The urge of Russian poets to morally justify the empress's foreign politics is especially obvious in the poems that celebrate the annexation of foreign territories — of the Crimean Khanate in 1783 and the Polish territories ten years later. The Russian poets routinely represent these annexations as a blessing for the annexed populations as, for example, the anonymous poet of the Ode on the Transfer of the Crimea and the Kuban'[-river] to the Russian State (1783). We find this apologetic cliché of blissful annexation also, for example, in Vasilii Petrov's ode On the Addition of the Polish Territories to Russia in 1793. As we might add, there was nothing unusual about the blatant untruthfullness of these poems at the time: this was a regular feature of court poetry which strived above all to please the monarch.
In conclusion, I would like to return to the astonishing popularity war poetry enjoyed in eighteenth-century Russia. This popularity is undeniable, but it should not lead us to the wrong conclusions about eighteenth-century Russia's cultural climate. Bellicose poetry was a typical feature of this climate; but the same might be said about a very different kind of literature. This was a literature in praise of peace; it consisted mostly of translations from French and German (as discussed by Michael Schippan). For the readers of this literature, the traditional right of monarchs to wage war as they pleased and to acquire eternal fame as a conqueror had become controversial. The obsessive efforts of the Russian poets to justify Catherine and her wars are an eloquent symptom of this enlightened view. Among Russia's original authors, this line was represented by Aleksandr Radishchev and his A Journey from St Petersburg to Moscow of 1790 (see Robert Jones). Among the Russian poets, only Karamzin comes to mind in this respect. Karamzin is one of the very few, if not the only Russian poet who did not write patriotic war poems. In the autobiographical passages of his verse 'Epistle to Women', he expresses a definite disdain for the military. This poem appeared in 1796. Two years earlier, in 1794, Karamzin had written a letter to his friend Dmitriev, the author of the belligerent Voice of a Patriot about the Conquest of Warsaw (1794). Karamzin criticizes this poem with the following words: 'The Ode and the Voice of the Patriot are good in terms of poetry, but not in terms of subject matter. My friend, why don't you leave such things to our lesser poets. Don't humiliate the muses and Apollo' (Karamzin's italics).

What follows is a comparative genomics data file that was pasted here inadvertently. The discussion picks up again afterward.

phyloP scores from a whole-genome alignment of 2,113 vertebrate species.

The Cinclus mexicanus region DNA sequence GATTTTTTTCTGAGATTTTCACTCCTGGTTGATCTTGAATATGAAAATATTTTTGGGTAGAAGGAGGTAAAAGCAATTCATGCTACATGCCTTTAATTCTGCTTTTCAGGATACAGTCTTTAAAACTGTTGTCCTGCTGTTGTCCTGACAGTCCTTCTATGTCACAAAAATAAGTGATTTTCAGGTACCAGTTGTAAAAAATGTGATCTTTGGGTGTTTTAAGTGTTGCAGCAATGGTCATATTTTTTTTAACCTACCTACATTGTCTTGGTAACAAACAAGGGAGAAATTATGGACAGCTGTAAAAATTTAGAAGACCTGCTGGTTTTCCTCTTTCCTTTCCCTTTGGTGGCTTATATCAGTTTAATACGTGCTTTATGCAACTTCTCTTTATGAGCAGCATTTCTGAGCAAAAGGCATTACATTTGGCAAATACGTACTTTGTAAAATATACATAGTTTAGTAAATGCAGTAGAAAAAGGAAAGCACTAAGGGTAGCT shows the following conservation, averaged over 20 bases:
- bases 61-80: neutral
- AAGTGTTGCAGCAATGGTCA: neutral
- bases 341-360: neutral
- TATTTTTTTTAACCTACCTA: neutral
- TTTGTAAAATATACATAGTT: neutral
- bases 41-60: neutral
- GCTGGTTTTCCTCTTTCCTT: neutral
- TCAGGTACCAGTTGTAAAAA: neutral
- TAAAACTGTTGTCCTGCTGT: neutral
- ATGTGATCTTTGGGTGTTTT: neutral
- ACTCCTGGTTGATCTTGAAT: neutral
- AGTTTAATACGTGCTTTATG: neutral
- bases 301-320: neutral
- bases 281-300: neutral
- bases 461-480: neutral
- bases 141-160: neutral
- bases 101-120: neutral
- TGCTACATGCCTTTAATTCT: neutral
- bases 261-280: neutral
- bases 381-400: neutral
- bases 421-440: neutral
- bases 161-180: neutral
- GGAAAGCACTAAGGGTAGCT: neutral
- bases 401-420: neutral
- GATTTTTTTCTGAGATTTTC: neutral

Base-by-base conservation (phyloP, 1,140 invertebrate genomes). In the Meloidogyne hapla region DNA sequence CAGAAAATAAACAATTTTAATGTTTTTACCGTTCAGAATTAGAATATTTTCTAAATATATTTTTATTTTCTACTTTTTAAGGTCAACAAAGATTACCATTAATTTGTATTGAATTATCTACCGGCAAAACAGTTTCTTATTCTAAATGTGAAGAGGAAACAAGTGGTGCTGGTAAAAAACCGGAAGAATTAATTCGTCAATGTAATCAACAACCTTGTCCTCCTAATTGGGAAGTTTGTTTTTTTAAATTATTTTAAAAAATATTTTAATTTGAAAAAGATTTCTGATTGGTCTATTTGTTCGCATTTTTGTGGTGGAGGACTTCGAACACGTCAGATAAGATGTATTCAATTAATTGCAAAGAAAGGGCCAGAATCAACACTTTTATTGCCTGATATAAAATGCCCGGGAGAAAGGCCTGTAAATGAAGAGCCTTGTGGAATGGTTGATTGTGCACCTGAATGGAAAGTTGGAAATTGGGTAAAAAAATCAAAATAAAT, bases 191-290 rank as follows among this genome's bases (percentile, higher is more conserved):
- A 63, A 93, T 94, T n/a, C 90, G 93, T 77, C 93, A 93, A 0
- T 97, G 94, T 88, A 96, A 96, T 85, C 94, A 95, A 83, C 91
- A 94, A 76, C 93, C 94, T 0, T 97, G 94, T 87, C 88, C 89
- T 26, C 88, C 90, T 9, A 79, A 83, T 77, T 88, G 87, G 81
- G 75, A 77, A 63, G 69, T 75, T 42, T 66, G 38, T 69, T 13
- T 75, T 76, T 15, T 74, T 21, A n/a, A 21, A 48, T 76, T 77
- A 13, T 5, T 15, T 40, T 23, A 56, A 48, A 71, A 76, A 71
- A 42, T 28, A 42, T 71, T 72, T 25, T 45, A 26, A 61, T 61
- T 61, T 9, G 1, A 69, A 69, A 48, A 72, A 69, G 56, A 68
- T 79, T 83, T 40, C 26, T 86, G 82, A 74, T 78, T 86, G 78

It is, however, not entirely clear, whether Karamzin's remark is directed only against Dmitriev's poem and the suppression of the Polish uprising, or against war poetry and war as such. The latter seems to be the case in Karamzin's War Song [Военная песнь]. It represented a reaction to the outbreak of the Swedish War in 1788, but it was published only three years later, after the end of the war, apparently for reasons of censorship. At first sight, this poem is a bloodthirsty appeal to a 'brave soldier' to fight for the fatherland. This appeal goes on to the last stanza of the poem. But at the very end Karamzin surprises us by a turn-about, suddenly accusing his 'brave soldier' of murder:'[...] and when the enemy dies,
Struck down by your bravery
Then clean yourself of the blood with tears from your heart.
You killed your fellow human beings, your brothers!'
– Joachim Klein, Universiteit Leiden